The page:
[Python-Dev] type categories

Andrew Koenig ark@research.att.com
Tue, 13 Aug 2002 17:27:19 -0400 (EDT)

Guido> Alex Martelli introduced the "Look Before You Leap" (LBYL) syndrome
Guido> for your uneasiness with (4) (and (5), I might add -- I don't know
Guido> that __iter__ is always safe).  He contrasts it with a different
Guido> attitude, which might be summarized as "It's easier to ask forgiveness
Guido> than permission."  In many cases, there is no reason for LBYL
Guido> syndrome, and it can actually cause subtle bugs.  For example, a LBYL
Guido> programmer could write

Guido>   if not os.path.exists(fn):
Guido>     print "File doesn't exist:", fn
Guido>     return
Guido>   fp = open(fn)
Guido>   ...use fp...

Guido> A "forgiveness" programmer would write this as follows instead:

Guido>   try:
Guido>     fp = open(fn)
Guido>   except IOError, msg:
Guido>     print "Can't open", fn, ":", msg
Guido>     return
Guido>   ...use fp...

Guido> The latter is safer; there are many reasons why the open() call in the
Guido> first version could fail despite the exists() test succeeding,
Guido> including insufficient permissions, lack of operating resources, a
Guido> hard file lock, or another process that removed the file in the mean
Guido> time.

Guido> While it's not an absolute rule, I tend to dislike interface/protocol
Guido> checking as an example of LBYL syndrome.  I prefer to write this:

Guido>   def f(x):
Guido>     print x[0]

Guido> rather than this:

Guido>   def f(x):
Guido>     if not hasattr(x, "__getitem__"):
Guido>       raise TypeError, "%r doesn't support __getitem__" % x
Guido>     print x[0]

I completely agree with you so far.  If you have an object that you
know that you intend to use in only a single way, it is usually right
to just go ahead and use it that way rather than asking first.

Guido> Admittedly this is an extreme example that looks rather silly,
Guido> but similar type checks are common in Python code written by
Guido> people coming from languages with stronger typing (and a bit of
Guido> paranoia).

Guido> The exception is when you need to do something different based
Guido> on the type of an object and you can't add a method for what
Guido> you want to do.  But that is relatively rare.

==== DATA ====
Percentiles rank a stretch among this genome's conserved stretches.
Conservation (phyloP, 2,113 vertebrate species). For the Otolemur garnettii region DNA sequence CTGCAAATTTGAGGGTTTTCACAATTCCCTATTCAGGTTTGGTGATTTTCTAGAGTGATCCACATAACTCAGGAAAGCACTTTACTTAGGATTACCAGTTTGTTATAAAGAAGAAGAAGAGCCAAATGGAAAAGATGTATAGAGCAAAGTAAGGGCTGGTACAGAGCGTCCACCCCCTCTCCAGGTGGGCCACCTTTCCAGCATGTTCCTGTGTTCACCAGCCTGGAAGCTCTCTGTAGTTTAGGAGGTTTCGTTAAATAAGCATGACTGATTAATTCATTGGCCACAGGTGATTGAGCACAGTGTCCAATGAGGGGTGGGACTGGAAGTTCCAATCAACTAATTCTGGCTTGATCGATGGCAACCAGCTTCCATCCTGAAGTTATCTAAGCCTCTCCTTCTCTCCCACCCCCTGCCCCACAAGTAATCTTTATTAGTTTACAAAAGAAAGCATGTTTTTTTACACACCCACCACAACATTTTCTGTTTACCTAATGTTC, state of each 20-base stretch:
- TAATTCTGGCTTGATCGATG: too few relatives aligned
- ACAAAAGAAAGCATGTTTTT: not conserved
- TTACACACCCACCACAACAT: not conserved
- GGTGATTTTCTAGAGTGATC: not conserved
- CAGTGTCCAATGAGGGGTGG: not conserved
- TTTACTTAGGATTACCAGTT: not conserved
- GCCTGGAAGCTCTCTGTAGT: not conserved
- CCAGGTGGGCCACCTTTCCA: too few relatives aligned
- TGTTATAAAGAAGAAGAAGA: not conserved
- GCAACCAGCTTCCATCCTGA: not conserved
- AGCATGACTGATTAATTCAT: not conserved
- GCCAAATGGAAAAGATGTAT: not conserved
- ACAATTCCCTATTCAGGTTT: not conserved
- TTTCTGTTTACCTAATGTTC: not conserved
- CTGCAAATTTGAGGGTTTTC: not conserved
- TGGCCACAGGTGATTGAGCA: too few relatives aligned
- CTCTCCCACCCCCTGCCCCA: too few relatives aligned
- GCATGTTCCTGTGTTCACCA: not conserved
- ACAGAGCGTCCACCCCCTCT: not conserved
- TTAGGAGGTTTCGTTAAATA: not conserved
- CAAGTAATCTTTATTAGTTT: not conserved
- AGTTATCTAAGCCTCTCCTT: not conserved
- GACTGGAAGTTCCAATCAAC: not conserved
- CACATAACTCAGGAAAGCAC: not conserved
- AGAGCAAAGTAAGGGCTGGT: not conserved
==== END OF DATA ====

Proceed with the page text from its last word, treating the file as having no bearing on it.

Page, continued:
Perhaps the reason it's rare is that it's difficult to do.

One of the cases I was thinking of was the built-in * operator,
which does something completely diferent if one of its operands
is an integer.  Another one was the buffering iterator we were
discussing earlier, which ideally would omit buffering entirely
if asked to buffer a type that already supports multiple iteration.

>> Some other categories:

>> callable
>> sequence
>> generator
>> class
>> instance
>> type
>> number
>> integer
>> floating-point number
>> complex number
>> mutable
>> tuple
>> mapping
>> method
>> built-in

Guido> You missed the two that are most commonly needed in practice:
Guido> string and file. :-)

Actually, I thought of them but omitted them to avoid confusion between
a type and a category with a single element.

Guido> I believe that the notion of an informal or "lore" (as Jim
Guido> Fulton likes to call it) protocol first became apparent when we
Guido> started to use the idea of a "file-like object" as a valid
Guido> value for sys.stdout.

OK.  So what I'm asking about is a way of making notions such as
"file-like object" more formal and/or automatic.

Of course, one reason for my interest is my experience with a
language that supports compile-time overloading -- what I'm really
seeing on the horizon is some kind of notion of overloading in
Python, perhaps along the lines of ML's clausal function definitions
(which I think are truly elegant).

Guido> Interestingly enough, Jim Fulton asked me to critique the Interface
Guido> package as it exists in Zope 3, from the perspective of adding
Guido> (something like) it to Python 2.3.

Guido> This is a descendant of the "scarecrow" proposal,
Guido> http://www.foretec.com/python/workshops/1998-11/dd-fulton.html (see
Guido> also http://www.zope.org/Members/jim/PythonInterfaces/Summary).

Guido> The Zope3 implementation can be viewed here:
Guido> http://cvs.zope.org/Zope3/lib/python/Interface/

I'll have a look; thanks!